The Seven Commandments of Community Corrections

Commandment 3: Community Corrections is About People

“I think there's just one kind of folks.  Folks.”   -  Harper Lee, To Kill a Mockingbird

In the day to day operations of  risk assessment, treatment, endless documentation, meetings, violations,  talk about “EBP”, strategic planning, and emails, it can be easy to forget that community corrections is always about one thing:  People. Risk management, recidivism reduction, offender reentry, transition planning and regulatory compliance are all part of our work, but they are a means to an end.  Your annual report includes data, trends and numbers.  All represent people.  People who have made bad choices (i.e., clients).  The people  directly impacted by those choices (i.e., victims).  The people who are, at times, temporarily without a parent (i.e., children).  The people working endlessly to help clients (i.e., employees).  The people giving clients a second chance (i.e., employers).  The people nervous about the zoning of a community corrections program near their residence (i.e., community members).  The list can go on.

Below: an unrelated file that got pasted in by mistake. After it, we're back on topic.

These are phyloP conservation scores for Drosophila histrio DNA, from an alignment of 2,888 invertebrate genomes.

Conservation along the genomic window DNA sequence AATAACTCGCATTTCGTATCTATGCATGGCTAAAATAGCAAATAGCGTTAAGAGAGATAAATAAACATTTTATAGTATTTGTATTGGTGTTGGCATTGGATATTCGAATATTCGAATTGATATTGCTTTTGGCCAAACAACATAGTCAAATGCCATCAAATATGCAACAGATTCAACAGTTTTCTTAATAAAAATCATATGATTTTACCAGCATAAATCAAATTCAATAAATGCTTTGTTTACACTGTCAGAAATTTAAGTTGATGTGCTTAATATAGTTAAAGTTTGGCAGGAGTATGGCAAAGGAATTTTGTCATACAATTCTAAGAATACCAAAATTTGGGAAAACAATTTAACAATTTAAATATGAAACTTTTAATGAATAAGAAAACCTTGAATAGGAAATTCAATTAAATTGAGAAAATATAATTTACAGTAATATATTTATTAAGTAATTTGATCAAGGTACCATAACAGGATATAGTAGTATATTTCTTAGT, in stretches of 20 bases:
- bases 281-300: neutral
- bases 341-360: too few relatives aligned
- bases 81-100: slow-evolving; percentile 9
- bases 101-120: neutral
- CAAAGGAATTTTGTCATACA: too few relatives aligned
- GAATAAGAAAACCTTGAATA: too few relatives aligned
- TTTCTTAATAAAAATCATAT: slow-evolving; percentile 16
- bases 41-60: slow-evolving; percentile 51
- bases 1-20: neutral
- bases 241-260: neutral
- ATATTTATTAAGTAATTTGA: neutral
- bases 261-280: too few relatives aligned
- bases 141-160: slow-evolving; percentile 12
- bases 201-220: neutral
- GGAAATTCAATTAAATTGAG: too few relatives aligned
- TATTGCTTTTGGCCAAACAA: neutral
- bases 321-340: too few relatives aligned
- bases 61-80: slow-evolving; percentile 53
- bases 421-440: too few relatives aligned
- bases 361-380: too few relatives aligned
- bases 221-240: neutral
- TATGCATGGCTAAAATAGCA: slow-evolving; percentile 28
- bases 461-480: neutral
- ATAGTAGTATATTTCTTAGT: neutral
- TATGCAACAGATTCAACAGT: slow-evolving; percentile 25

When something bad goes down, it makes headlines (you check them daily for your clients’ names!)  However, we rarely get to see the impact we have had on people.  In our renewed effort to raise the bar in community corrections, let us not forget that our clients, employees, victims and community supporters are sons and daughters, fathers and mothers, and brothers and sisters.  They have computer problems, relationship issues, financial problems, deaths in the family and a crappy golf game.  In other words, they are a lot like us. 

Like a stone tossed in still water, the ripple effects are wide.  The cause often goes unnoticed, but when you help a client, you help countless other people.


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